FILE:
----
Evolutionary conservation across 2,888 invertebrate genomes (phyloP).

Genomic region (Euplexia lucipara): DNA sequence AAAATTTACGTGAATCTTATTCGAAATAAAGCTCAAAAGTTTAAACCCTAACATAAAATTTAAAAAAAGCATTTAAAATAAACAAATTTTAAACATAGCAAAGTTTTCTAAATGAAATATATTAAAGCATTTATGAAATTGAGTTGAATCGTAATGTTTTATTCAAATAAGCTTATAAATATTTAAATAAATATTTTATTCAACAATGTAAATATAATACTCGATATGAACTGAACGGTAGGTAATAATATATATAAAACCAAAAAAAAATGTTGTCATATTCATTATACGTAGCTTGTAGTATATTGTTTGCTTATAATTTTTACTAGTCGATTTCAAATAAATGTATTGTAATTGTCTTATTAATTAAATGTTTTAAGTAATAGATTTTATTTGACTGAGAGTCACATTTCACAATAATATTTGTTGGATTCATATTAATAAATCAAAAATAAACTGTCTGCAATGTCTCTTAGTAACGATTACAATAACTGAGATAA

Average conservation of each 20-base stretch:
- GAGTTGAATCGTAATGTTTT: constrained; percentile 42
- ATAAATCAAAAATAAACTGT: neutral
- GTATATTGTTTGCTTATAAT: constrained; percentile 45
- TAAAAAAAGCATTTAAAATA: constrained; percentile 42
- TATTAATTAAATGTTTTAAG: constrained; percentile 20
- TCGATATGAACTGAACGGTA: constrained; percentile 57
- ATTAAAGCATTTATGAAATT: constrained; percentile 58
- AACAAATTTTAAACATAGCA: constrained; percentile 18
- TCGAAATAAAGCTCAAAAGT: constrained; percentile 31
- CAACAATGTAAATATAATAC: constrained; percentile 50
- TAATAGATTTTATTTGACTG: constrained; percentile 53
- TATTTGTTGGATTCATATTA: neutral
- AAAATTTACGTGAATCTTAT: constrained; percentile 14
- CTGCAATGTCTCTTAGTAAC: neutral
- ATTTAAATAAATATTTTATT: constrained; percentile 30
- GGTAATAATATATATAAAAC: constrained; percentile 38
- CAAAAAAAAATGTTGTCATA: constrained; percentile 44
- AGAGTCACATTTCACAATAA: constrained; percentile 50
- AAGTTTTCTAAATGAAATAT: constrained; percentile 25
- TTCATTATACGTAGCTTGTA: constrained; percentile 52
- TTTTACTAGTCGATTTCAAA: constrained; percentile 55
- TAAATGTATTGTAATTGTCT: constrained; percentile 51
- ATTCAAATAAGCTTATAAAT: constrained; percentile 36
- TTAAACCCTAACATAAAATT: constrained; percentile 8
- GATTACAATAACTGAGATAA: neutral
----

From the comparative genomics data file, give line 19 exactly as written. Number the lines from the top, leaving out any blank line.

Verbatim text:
- GGTAATAATATATATAAAAC: constrained; percentile 38